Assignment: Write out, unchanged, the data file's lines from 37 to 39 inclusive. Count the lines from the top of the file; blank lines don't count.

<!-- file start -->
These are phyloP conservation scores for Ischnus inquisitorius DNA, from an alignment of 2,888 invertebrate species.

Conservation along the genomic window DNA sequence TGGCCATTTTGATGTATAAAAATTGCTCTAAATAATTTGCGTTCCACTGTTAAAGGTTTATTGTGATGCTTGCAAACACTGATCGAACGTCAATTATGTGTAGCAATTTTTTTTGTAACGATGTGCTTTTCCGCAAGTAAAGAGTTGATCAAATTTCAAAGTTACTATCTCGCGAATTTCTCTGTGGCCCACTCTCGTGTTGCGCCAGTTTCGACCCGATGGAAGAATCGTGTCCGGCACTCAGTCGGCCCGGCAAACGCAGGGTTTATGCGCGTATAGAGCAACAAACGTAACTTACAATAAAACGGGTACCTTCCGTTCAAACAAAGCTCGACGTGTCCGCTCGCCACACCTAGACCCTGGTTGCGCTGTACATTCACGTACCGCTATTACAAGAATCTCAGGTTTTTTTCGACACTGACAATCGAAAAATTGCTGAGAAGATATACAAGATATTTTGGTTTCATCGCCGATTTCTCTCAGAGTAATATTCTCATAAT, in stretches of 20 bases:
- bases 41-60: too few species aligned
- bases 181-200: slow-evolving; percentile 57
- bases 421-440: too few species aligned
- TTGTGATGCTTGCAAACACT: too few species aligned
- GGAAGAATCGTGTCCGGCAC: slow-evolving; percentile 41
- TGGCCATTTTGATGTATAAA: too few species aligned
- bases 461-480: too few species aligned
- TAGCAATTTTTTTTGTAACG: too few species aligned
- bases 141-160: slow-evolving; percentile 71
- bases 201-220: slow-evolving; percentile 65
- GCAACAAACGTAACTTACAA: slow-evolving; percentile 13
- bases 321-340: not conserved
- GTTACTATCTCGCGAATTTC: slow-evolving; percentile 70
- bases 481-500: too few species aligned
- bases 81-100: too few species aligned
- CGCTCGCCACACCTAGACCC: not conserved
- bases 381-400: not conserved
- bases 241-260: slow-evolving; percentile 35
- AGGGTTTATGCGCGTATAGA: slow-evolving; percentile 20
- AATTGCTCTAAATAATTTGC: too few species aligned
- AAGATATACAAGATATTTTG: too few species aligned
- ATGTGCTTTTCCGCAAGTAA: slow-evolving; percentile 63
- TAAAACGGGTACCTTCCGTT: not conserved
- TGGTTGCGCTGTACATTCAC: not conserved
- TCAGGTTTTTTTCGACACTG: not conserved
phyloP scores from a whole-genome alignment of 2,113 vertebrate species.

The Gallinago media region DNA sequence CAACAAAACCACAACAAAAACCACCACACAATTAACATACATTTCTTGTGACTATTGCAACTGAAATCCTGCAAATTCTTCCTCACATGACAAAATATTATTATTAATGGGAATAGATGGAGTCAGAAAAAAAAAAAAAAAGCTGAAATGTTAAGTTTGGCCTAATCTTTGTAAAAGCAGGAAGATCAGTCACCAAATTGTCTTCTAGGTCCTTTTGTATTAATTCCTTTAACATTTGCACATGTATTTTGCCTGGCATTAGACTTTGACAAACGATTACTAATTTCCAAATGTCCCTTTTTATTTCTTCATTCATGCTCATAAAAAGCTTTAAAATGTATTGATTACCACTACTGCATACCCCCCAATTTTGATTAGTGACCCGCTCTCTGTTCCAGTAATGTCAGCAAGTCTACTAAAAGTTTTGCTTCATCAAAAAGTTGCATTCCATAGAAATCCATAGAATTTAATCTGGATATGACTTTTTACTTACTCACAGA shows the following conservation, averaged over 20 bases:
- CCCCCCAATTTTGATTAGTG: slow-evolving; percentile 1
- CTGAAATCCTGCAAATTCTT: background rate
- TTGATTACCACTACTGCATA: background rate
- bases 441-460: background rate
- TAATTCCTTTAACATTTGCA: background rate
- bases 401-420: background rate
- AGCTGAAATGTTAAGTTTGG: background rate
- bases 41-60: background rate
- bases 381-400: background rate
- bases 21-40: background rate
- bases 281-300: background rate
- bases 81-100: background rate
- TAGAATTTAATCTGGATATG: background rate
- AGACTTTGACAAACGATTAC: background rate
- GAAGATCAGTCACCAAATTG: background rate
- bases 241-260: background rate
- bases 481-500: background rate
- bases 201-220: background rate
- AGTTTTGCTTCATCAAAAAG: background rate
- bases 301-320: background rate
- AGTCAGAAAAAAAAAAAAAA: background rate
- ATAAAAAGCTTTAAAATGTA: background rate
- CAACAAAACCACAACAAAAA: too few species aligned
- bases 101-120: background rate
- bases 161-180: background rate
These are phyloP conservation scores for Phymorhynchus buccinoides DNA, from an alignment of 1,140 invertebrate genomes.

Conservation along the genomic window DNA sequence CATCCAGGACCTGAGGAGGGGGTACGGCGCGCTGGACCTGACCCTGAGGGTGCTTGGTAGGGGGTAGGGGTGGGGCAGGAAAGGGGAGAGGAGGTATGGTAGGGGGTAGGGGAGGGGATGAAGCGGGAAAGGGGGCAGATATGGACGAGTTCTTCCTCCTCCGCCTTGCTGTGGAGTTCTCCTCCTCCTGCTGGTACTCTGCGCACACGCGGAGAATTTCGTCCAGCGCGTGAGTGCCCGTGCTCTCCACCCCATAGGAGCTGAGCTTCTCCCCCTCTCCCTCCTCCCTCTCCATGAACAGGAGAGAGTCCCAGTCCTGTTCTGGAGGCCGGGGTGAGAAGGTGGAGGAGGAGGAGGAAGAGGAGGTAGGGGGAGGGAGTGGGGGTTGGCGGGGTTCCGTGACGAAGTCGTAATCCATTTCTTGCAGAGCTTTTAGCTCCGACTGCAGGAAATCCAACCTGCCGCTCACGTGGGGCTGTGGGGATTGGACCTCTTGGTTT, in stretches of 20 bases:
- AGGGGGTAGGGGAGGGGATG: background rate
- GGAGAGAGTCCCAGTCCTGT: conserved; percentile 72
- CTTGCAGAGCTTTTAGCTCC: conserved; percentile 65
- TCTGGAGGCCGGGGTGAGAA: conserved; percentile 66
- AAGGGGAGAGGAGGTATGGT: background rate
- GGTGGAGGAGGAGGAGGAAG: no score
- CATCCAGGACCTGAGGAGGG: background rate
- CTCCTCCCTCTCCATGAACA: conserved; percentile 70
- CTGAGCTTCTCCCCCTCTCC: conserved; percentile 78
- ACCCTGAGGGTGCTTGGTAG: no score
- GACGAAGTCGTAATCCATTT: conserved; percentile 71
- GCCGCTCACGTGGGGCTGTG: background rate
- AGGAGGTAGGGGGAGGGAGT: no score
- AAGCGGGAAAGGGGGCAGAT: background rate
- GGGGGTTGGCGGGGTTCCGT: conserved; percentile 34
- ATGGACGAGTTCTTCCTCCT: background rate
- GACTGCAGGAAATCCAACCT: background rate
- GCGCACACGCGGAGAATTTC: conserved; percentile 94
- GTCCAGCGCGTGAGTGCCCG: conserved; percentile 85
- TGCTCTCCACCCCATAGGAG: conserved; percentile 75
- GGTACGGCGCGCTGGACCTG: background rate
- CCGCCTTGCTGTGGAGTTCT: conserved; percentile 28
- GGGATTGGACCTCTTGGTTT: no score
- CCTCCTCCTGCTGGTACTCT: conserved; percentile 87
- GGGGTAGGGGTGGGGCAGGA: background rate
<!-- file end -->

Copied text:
- bases 41-60: background rate
- bases 381-400: background rate
- bases 21-40: background rate